Great with Roman tuna
Pliny the Elder (23 – 79 AD) describes in his encyclopedia Naturalis historia everything that live and exists on Earth. Originally there were 102 volumes, but unfortunately only 37 have survived. These 37 volumes include the ones on animals and plants, so we can still read what Pliny had to say about cucumbers and melons. He tells us for example about the emperor Tiberius (42 BC – 37 AD) who wanted to eat cucumbers all year round. In order to make that possible, raised beds on wheels were made, that could constantly be moved to the sunniest spot in the garden. During winter the beds were covered with a lattice clad with muscovite. During summer, cucumber plants could also be used to cover pergolas and rooftops by climbing them. The fruits would be hanging down.
On the picture Tiberius is enjoying his stay in the Villa Jovis on Capri (Cassel’s Illustrated Universal History, 1882). In this case, the plant covering the pergola is a grapevine.
What kind of cucumbers?
Our cucumbers (Cucumis sativus) were probably already known to the ancient Romans, although according to Andrew Dalby (see bibliography) there is no archaeobotanical or written proof of this. The soft seeds are so perishable that none have survived, and in those days Greeks and Romans made no distinction between cucumbers and a variety of the musk melon, Cucumis melo var. chate, that is still known as the ‘Italian cucumber’. This type of melon does indeed taste like cucumber, except without the bitter taste that was inherent in cucumbers of old. This bitter taste is caused by a toxic biochemical called cucurbitacin C, but nowadays you will not run across these bitter cucumbers unless you cultivate them yourself. Do be careful in that case, as cucurbitacine can be deadly when consumed in high doses (approximately 300 mg). There’s no reason to panic, however, as there is no cucurbitacine in supermarket cucumbers or the melon cucumber variety. In the Netherlands, it is possible to order melon cucumber seeds at Vreeken’s Zaden in Dordrecht, where they have several different kinds in stock.
Pliny the Elder
I first heard about Pliny the Elder in high school. We had to translate the eye-witness account of his nephew Pliny the Younger (61 – 113) of the eruption of the vulcano Mount Vesuvius in 79 AD from Latin. Among other things, he describes his uncle’s death as a result of the volcano’s eruption at the coast of Stabiae, near Pompeii.
The original ‘recipe’
The ‘original recipe’ is acually just a remark at the end of the chapter with ’11 remedies with different types of melons. Naturalis historiae, book 20, chapter 6. Latin text is taken from the edition of Mayhoff (see bibliography).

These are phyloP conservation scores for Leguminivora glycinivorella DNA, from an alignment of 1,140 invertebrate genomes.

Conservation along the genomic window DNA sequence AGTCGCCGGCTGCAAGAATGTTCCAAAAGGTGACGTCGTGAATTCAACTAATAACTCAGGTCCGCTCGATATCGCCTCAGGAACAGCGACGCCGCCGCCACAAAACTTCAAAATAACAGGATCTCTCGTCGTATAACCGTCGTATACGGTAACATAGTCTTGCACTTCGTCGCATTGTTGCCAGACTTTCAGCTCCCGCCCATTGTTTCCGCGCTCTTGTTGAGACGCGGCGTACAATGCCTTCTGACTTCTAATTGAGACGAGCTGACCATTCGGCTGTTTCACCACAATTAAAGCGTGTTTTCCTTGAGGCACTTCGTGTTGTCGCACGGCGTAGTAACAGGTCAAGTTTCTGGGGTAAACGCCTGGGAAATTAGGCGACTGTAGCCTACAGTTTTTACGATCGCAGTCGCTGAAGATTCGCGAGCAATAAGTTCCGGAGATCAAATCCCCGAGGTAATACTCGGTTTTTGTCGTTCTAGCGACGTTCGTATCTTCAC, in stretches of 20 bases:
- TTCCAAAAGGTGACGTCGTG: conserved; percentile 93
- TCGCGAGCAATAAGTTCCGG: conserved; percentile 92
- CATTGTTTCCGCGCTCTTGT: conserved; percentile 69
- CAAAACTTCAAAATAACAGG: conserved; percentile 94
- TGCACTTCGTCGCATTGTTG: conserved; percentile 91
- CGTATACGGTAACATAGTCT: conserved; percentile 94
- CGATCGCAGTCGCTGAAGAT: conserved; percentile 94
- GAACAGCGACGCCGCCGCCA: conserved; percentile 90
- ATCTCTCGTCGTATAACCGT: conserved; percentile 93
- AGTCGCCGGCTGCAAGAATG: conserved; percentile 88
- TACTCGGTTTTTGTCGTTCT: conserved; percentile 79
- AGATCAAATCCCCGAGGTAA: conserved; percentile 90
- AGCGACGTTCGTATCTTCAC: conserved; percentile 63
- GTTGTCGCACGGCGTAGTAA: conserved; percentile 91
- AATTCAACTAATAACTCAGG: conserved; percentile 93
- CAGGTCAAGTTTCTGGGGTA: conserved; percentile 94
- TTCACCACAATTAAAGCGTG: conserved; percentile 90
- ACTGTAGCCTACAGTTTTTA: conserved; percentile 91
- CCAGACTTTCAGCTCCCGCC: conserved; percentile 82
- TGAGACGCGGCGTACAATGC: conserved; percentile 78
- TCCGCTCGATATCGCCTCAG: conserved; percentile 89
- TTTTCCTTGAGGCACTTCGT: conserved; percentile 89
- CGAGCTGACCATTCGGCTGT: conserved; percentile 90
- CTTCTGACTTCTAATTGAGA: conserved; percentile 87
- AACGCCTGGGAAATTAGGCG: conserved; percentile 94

I have changed nothing in the recipe]. No herbs were added, no garum. Whether the dish is prepared with ordinary cucumbers, snake cucumbers or the ‘Italian cucumber’ is up to you. It may seem strange to eat warm cucumber, but try it. It does not taste bad.
For 2 to 3 persons as side dish; preparation in advance 25 minutes; preparation 5 minutes.
1 large cucumber
½ dl (3 Tbsp) olive oil
½ dl (3 Tbsp) white wine vinegar
1 Tbsp clear honey
Preparation in advance
Peel the cucumber, cut slices of 1 cm (⅓ inch), and cut those in half. Sprinkle with salt and leave for twenty minutes in a colander. Gently squeeze excess liquid from the cucumber slices.
Heat oil, vinegar and honey in a pan. Add the cucumber slices and stir fir about three minutes.
The Romans called this mineral Lapis specularis. It is as transparent as glass, as you can see in the picture. The best muscovite was found in Spain. The plates were used as window panes until glass windows became more available. The modern name is is muscovite (from vitrum muscovitum, glass from Moscow). In the nineteenth century muscovite was used in oven doors because of its heat resistance.
The editions below were used by me. Links refer to available editions.
All books mentioned on Coquinaria
- Andrew Dalby, Food in the Ancient World from A to Z. Routledge, 2003.
- C. Grocock and S. Grainger, Apicius: A Critical Edition with an Introduction and English Translation, Prospect Books, 2006.
- Karl F.Th. Mayhoff, C. Plini Secundi Naturalis historiae liber XXXVII, Libri XVI-XXII. Leipzig, 1892. (link)
A recipe for stewed cucumber from Pliny the Elder